Field Guide to the Birds of Cuba (Anglais) Broché – 3 août 2000
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illustrations de qualité
introduction, sur la géographie, le climat et les oiseaux disparus de Cuba, très intéressante
cartes de répartition insérées dans le texte: très pratique
liste des éspèces et sous-éspèces endémiques en fin d'ouvrage mais manque de précision dans le texte sur les varitions géographiques
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As a student of Cuban natural history for over 35 years, this book whets my appetite for Cuba even more. My first trip to this enticing archipelago, known collectively as Cuba, lies ahead and it will be with my copy of Field Guide to the Birds of Cuba under my arm.
Truly the only complete field guide dedicated to Cuba, this book will be very helpful anywhere in the country. It covers all of Cuba's resident birds along with all the migrants that pass to and from the USA. Any birding trip to Cuba must include this book.
Although the artistic quality of the illustrations is a notch below the better US and European guides, it is certainly good enough to offer confident identification. Some of the birds have obvious quirks in the size/shape of the beaks and heads, specifically the flycatchers, warblers, and sparrows. The Clay-colored Sparrow has a bunting beak and the Giant Kingbird looks like Chewbacca from Star Wars. One note about the warblers is only the adult breeding plumages are shown, so keep this in mind if you visit during the winter. An eastern US guide might be handy.
An injustice was done to the Cuban Trogon and Cuban Tody with small illustrations. Their colors and their endemic status should warrant that they stand out more in this book -- which ought be be true of all its endemics. The tody is actually displayed (incorrectly) as smaller than the Ruby-throated Hummingbird.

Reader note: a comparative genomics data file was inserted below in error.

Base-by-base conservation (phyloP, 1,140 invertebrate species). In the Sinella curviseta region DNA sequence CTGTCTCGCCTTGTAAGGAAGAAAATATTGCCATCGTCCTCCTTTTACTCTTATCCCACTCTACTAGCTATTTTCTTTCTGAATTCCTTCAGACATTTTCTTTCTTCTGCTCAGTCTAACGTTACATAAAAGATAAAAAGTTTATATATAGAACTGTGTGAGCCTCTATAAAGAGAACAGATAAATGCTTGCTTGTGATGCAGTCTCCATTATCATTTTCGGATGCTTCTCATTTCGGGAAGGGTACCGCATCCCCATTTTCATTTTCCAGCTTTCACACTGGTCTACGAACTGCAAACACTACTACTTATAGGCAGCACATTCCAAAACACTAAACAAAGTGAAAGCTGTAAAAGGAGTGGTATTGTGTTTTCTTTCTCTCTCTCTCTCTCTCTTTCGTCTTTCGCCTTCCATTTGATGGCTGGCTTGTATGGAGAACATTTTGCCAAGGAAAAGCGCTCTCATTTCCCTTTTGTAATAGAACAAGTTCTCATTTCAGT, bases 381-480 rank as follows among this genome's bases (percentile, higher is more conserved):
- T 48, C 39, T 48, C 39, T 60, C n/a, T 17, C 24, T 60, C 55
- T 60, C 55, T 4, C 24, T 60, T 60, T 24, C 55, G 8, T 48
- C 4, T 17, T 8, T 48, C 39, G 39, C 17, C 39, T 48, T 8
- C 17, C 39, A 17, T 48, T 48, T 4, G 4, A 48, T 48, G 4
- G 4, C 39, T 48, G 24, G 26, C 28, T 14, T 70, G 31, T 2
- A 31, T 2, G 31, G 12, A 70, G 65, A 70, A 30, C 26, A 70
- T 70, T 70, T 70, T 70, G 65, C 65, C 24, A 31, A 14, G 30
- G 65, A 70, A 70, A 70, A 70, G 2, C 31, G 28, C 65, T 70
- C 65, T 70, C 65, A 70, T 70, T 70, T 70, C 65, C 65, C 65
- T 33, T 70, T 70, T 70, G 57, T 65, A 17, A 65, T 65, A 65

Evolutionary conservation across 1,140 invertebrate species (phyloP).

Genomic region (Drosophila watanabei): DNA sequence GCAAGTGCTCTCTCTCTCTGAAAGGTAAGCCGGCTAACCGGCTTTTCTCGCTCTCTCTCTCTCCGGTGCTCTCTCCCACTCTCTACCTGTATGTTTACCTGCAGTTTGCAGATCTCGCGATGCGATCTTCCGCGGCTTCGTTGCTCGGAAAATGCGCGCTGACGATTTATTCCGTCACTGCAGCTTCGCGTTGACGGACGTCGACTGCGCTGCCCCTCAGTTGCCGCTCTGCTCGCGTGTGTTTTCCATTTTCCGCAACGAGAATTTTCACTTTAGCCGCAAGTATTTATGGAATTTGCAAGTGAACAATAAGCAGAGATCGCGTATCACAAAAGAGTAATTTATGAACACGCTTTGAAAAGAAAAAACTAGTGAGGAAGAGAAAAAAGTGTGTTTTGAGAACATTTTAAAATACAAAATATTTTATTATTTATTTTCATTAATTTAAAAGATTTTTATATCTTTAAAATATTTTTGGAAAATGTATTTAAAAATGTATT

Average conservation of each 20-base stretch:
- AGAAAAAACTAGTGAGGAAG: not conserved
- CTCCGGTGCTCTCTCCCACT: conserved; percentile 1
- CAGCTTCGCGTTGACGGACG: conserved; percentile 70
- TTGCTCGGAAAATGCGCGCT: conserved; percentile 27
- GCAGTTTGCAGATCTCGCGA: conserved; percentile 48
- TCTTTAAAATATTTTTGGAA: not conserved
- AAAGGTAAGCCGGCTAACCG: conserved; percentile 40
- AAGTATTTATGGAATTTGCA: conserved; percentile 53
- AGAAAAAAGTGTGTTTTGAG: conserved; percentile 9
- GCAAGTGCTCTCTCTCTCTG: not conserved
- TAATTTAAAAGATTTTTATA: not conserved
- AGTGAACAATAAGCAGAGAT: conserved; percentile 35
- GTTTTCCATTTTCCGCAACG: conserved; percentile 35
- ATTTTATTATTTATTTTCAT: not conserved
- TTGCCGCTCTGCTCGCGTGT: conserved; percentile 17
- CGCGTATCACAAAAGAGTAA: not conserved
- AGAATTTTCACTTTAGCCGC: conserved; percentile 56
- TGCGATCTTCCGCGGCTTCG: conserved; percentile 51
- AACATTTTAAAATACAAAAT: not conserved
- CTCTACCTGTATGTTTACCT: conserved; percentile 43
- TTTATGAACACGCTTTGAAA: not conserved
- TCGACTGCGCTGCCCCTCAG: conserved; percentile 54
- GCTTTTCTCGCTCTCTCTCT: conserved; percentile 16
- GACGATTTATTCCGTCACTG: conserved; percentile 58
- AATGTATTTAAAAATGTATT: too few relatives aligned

The descriptions are good, but don't go into great detail. You'll need to read in advance from other sources to properly distinguish Red-shouldered from Tawny-shouldered Blackbirds. If you hope to rely solely on the epaulet color, you might have some troubles with these birds. When reading through the text, I recall wishing I had included another Caribbean field guide with me during my trip not long after this book was published. A handy feature in the text was the inclusion of date ranges for the seasonal migrants that pass through.
The range maps are found within the species accounts and are notably larger than other field guides.
You could certainly use one of the Raffaele identification guides for Cuba, but this book has better information, helps to zero in on just the island's birds, and is quite adequate for any birding trip.
I've listed several related books below...
1) Birds of the West Indies by Bond
2) Birds of the West Indies by Raffaele
3) A Guide to the Birds of the West Indies by Raffaele
4) Photographic Guide to Birds of the West Indies by Flieg
5) Las Aves de Cuba by Balboa
6) Las Aves de Cuba: Especies endemicas by Montana
7) Aves De Cuba, Las Subespecies Endemicas by Montana
9) Cuban Ornithology by Barbour
10) Aves Acuaticas en los Humedales de Cuba by Magica/Acosta/Jimenez/Rodriquez